This is the most common finish we apply at Hewits and with the exception of the leathers described in earlier paragraphs, all our other standard production leathers are finished "Full Pigment". As the name would suggest, this finish contains no aniline dyestuffs. The dyestuffs are all replaced with an opaque inorganic pigment; the mixture is bound together still using a small amount of casein, but the main binder in this type of finish is Acrylic Resin. Acrylic Resin is thermoplastic, which unlike casein forms a continuous film, resulting in a more level finish and better coverage of the finished skins. The small amount of casein contained in the finish ensures the leather does not become "sticky". It also helps to ensure the finished skins do not resemble sheets of plastic, as it is important we ensure they retain the look and feel of leather.

The leather is finally coated with a matt or bright water-based lacquer emulsion, which seals the finish and gives a certain amount of resistance against wet and dry rubbing. None of the finishes we produce at Hewits are completely "Fast". Should you require a particularly matt finish, be prepared for very poor wet and dry rub results. To achieve a very matt finish we are required to add dullers to the lacquer emulsion which has a detrimental effect on the continuous film causing the "sealing" properties of the lacquer emulsion to break down.

Matt or Glazed Pigment Finishes lend themselves well to the application of metallic foil but not genuine gold leaf and because it is a sealed finish it cannot be tooled or re-dyed.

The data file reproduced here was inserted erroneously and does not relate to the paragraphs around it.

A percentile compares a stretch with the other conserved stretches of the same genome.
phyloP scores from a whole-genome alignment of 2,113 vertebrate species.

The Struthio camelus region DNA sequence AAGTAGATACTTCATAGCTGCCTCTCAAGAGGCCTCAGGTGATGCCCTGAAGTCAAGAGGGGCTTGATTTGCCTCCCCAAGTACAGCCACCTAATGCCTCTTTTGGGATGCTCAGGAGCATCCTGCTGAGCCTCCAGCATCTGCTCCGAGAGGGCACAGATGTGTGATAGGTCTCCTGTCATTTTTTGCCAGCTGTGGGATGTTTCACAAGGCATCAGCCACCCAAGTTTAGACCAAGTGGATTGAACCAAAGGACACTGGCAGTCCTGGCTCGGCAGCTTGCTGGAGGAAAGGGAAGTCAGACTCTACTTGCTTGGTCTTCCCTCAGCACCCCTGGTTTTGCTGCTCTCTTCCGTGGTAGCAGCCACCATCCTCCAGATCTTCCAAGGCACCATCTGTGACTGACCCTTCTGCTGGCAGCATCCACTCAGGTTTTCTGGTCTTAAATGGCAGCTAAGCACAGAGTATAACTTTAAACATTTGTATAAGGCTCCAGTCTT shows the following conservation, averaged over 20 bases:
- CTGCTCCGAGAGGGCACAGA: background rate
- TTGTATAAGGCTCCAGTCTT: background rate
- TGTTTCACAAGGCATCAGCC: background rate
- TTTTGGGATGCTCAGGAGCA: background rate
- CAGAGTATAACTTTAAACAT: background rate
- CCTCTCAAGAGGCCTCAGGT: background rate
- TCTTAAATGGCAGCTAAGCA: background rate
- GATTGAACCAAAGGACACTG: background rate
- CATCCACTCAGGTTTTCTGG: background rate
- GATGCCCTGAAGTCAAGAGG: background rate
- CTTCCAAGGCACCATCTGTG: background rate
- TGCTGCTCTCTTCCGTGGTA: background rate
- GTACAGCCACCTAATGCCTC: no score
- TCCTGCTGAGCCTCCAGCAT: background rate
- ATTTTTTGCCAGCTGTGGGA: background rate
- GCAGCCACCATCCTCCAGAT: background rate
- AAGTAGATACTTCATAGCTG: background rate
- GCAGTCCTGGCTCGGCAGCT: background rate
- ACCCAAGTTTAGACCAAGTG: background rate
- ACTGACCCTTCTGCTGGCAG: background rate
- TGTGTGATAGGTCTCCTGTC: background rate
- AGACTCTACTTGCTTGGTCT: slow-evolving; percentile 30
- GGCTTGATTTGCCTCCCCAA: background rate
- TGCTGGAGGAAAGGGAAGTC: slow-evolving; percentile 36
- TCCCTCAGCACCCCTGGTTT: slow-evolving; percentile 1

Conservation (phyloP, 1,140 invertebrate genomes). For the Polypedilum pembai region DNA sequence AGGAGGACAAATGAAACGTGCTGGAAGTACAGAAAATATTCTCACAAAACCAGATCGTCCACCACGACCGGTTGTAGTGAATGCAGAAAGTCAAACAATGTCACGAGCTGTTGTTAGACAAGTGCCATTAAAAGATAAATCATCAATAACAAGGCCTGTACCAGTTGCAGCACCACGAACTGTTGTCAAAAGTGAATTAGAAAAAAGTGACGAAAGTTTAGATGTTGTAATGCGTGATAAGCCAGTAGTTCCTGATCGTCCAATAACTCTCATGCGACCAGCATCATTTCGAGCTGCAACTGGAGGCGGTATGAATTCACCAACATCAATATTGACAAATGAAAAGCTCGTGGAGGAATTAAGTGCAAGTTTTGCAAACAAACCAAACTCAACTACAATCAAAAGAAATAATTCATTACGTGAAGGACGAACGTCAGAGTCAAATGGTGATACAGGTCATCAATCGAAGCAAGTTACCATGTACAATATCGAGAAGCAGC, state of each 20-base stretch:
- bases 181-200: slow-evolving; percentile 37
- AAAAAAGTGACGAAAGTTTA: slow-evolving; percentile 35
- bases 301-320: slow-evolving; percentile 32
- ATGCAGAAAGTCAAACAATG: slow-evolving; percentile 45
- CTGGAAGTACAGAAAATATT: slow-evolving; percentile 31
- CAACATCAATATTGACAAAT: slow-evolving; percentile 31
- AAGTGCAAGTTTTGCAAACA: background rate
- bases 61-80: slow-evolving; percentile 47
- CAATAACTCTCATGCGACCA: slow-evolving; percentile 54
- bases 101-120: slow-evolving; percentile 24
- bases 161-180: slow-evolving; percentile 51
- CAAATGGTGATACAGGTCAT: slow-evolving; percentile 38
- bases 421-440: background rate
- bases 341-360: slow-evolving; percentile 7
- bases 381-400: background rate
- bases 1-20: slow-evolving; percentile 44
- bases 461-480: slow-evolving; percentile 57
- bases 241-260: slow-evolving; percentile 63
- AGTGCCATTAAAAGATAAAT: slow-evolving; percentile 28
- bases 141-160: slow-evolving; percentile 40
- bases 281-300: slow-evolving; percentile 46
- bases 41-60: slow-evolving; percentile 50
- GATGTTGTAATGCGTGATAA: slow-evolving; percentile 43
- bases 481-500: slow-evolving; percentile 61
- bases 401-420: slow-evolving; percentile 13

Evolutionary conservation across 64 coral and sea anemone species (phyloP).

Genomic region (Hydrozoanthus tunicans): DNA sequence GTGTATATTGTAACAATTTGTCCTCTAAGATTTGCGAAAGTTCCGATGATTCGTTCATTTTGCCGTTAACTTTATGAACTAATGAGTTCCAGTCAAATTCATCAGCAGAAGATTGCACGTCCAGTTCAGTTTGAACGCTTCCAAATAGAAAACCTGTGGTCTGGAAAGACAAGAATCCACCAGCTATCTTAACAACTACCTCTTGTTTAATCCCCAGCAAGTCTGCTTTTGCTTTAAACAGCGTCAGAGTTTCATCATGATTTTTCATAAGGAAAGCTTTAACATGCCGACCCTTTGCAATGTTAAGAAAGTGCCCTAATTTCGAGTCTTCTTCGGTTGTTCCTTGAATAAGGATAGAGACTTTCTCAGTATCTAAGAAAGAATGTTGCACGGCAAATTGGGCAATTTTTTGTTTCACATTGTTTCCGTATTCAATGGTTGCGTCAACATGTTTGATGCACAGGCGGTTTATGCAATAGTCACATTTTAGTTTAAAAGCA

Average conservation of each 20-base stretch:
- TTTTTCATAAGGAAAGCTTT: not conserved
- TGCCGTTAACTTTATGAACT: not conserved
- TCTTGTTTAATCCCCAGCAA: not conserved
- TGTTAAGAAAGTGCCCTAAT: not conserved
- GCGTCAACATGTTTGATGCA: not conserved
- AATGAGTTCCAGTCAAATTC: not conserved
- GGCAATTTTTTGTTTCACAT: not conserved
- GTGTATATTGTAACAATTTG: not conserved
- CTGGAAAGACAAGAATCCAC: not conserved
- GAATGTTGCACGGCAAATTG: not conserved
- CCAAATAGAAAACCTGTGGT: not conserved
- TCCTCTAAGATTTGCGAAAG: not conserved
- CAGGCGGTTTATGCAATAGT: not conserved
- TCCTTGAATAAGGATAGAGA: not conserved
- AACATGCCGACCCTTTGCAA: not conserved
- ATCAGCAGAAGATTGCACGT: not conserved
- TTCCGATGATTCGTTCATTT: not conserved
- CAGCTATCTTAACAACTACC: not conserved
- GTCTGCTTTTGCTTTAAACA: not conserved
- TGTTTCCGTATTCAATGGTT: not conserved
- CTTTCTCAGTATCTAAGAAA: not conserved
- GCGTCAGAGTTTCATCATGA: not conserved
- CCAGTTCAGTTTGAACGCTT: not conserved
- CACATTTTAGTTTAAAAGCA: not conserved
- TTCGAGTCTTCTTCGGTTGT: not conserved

We are often asked to produce some "weird and wonderful" finishes and effects, which we are always happy to attempt. But please be reasonable. Not so long ago we were asked to produce a leather which could withstand 10,000 rub cycles (using British Standard leather testing equipment), without the finish deteriorating in any way. Considering for example that an upholstery leather has only to withstand 300-500 rub cycles, we politely told the customer "miracles we can do but the impossible takes just a little longer", or words to that effect. But please do not let us put you off asking; we enjoy a good laugh now and again!

In the next issue of skin deep we will be covering various aspects of the work undertaken in the finishing department including, spraying finishes, embossing, different methods of softening skins and polishing and glazing techniques.

Tommy McNeill has been working at the Hewit tannery for the past 18 years. He started his time with us in the finishing room, and after a few years moved 'upstairs' to oversee the warehouse as manager, where many of our customers would have had the pleasure of dealing with him on a day-to-day basis. Four years ago, he moved back to the finishing department that he now manages in his capacity as works manager.


Skin Deep - Volume 8 - Autumn 1999